Skateboarding a problem in Afton?
Afton City Council is taking a stance on skateboards.
At their July 17 meeting, council members discussed how to regulate skateboards, and other self-propelled devices.
Earlier this spring City Council members voiced safety concerns over skateboarders and long-boarders going down Afton's roadways at high speeds.
The council discussed several ways to address the issues surrounding skateboarding during last Tuesday's meeting.
One option discussed would be to prohibit skateboarding on specific streets that pose potential safety concerns.
However, Mayor Pat Snyder said she did not see that as the best solution.
"If you prohibit them on certain streets, then they're going to be going to other streets," she said.
Additionally, Snyder said if skateboarding and longboarding were to be prohibited on specific streets the city would have to install signs.
"I don't want to see signs everywhere," she said.
City Council Member Bill Palmquist mirrored Snyder's sentiments that prohibiting skateboarding on specific streets would be impractical given that there are many streets in Afton that pose safety concerns.
"I know what we're trying to do, but it'll be a long list," he said.
City Council Member Joe Richter agreed there are safety concerns related to skateboarding, but questioned whether or not it is really the city's place to prohibit it.
"Do we want to legislate every activity where somebody can get hurt? It can go to the extreme," he said. "I understand that there is risk, but they have to know that there are risks."
Richter said he didn't feel comfortable prohibiting skateboarding while still allowing other activities such as inline skating and biking.
"I think it's a little discriminatory," he said.
Snyder suggested having conversations with the Washington County Sheriff's Department over where the major problem areas are.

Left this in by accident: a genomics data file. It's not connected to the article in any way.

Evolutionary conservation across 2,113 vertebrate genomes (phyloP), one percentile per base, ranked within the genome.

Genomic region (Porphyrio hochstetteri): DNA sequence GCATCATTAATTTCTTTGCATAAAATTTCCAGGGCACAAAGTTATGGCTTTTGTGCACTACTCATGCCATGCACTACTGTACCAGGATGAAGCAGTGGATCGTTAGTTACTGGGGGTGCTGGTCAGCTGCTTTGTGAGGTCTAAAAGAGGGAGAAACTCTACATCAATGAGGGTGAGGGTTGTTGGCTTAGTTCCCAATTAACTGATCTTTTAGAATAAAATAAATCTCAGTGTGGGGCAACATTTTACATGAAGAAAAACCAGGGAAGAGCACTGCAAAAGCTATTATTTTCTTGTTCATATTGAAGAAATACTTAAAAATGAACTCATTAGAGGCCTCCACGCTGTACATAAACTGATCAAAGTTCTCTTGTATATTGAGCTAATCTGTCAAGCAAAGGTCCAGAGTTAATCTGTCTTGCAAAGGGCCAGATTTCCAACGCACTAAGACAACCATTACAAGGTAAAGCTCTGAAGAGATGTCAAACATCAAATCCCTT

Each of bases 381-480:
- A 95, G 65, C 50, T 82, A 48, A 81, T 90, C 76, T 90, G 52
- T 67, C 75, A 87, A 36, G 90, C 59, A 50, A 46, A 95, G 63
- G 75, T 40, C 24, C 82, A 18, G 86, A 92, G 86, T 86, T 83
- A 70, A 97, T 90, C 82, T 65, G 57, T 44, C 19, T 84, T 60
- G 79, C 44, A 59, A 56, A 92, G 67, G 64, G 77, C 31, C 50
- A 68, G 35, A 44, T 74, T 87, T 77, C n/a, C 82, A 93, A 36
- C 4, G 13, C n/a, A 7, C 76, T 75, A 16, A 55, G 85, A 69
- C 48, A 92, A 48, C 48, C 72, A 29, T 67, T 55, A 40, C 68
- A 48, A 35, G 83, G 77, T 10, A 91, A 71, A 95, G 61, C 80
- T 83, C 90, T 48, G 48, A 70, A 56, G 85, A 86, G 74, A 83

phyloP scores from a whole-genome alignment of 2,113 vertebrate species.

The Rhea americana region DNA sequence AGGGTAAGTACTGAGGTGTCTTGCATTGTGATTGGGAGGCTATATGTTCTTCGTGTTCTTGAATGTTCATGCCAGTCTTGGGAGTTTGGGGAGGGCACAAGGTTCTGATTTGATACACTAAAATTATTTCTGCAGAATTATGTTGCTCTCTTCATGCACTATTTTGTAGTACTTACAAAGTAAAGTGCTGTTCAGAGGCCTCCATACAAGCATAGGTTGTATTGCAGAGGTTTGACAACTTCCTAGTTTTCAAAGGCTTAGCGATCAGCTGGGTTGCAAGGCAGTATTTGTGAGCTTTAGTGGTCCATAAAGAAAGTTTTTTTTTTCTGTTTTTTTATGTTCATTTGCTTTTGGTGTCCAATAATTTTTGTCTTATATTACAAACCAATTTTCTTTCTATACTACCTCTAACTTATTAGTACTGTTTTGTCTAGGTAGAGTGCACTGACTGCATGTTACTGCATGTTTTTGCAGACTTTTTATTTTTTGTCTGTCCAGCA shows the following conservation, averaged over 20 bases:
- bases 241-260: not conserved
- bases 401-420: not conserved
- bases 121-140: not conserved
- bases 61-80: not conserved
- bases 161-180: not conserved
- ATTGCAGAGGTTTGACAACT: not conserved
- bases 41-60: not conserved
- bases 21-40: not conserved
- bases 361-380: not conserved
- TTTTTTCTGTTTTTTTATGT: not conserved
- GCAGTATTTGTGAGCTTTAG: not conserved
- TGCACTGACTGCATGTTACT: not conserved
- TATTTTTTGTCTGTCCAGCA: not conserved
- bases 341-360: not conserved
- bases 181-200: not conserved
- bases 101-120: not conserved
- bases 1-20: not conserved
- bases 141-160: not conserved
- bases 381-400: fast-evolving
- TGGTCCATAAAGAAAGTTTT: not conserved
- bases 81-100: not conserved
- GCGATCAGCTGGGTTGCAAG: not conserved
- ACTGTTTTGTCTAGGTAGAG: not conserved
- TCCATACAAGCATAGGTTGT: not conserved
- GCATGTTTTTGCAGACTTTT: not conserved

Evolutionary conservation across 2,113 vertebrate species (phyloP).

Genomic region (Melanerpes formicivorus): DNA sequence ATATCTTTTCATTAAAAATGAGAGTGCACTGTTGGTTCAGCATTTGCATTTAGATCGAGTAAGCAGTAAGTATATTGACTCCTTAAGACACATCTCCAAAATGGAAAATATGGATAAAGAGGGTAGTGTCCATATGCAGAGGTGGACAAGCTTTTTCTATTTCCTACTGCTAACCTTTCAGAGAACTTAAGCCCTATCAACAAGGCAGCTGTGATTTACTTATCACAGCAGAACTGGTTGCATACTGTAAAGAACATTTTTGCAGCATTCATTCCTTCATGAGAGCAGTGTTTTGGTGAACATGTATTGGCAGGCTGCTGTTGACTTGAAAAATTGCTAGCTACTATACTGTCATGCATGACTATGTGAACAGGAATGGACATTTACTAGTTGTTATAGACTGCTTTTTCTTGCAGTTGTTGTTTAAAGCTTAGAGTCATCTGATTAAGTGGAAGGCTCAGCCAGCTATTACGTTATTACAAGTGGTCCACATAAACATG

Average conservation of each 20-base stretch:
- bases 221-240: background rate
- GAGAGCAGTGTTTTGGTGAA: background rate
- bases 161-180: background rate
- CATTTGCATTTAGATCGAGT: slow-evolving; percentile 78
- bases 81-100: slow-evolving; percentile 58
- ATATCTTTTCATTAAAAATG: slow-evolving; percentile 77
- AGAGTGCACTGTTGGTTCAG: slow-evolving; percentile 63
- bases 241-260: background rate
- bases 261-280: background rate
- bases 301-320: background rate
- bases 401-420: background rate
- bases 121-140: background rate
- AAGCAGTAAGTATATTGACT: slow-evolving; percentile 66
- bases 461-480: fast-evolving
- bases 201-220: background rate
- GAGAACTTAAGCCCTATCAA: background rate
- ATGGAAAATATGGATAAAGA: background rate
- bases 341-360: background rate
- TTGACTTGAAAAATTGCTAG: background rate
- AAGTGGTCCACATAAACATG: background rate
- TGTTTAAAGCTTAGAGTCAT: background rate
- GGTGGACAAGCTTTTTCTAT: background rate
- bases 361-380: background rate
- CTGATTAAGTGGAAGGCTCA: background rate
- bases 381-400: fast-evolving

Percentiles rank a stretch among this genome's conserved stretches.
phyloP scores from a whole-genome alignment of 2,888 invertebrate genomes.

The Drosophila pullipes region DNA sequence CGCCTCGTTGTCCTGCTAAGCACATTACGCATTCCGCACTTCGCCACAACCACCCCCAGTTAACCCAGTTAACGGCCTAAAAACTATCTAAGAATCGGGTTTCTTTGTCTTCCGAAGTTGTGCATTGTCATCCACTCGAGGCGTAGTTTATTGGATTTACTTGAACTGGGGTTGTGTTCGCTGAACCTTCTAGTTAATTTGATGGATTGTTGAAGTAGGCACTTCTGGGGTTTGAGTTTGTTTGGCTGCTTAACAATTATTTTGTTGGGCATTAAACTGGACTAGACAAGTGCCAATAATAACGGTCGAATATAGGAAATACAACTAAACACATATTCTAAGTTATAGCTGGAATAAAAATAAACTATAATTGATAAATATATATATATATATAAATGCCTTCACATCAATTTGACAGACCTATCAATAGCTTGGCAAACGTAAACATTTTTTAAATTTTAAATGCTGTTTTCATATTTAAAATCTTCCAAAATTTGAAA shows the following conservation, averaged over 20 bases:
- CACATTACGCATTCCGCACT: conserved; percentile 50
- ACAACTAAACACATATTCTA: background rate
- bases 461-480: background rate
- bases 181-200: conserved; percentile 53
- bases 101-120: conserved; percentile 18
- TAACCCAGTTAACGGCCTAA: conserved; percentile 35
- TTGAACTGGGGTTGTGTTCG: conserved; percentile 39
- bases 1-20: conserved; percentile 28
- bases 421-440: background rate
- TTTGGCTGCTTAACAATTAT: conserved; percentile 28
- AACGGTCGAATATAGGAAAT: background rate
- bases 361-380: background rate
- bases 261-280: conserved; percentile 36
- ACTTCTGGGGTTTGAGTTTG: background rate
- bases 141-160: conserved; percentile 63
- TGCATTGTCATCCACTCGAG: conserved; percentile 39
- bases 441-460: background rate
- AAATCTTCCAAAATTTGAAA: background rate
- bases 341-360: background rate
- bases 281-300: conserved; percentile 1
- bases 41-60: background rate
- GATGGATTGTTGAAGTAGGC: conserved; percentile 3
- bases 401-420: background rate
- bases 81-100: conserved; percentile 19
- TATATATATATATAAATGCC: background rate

"If the deputies know where the trouble areas are they can enforce it," she said.
City Council ultimately agreed not to prohibit longboarding and skateboarding on specific streets, instead favoring a draft ordinance that was presented by city staff.
"I agree with the basic premise of this ordinance," Richter said.
The draft ordinance reads:
"No person may attach a rider of any self-propelled device to any motor vehicle upon a street or
roadway; people using self-propelled devices may not obstruct any sidewalk, lane, alley, public ground,
public landing, wharf or pier, or any other public place by placing any building materials, carriages,
carts, boxes, lumber, firewood, posts or rails or any other materials or substances whatsoever to be used
as ramps or guides for other skateboards or other self-propelled devices; no person may ride or propel a self-propelled device on any sidewalk, public street or public walkway in a manner that endangers or is likely to endanger other persons or property; use of a self-propelled device is forbidden on the private property of another; all riders must slow to a speed that is reasonable for conditions of traffic, be able to stop if necessary and yield the right-of-way pedestrians and yield to motor vehicles when crossing roadways; and self-propelled devices may not be operated contrary to the statutory provisions applicable to the operation of bicycles."
City Council voted to table the matter until next month to further review the draft ordinance.
"Maybe we can let it ride," City Council Member Randy Nelson said.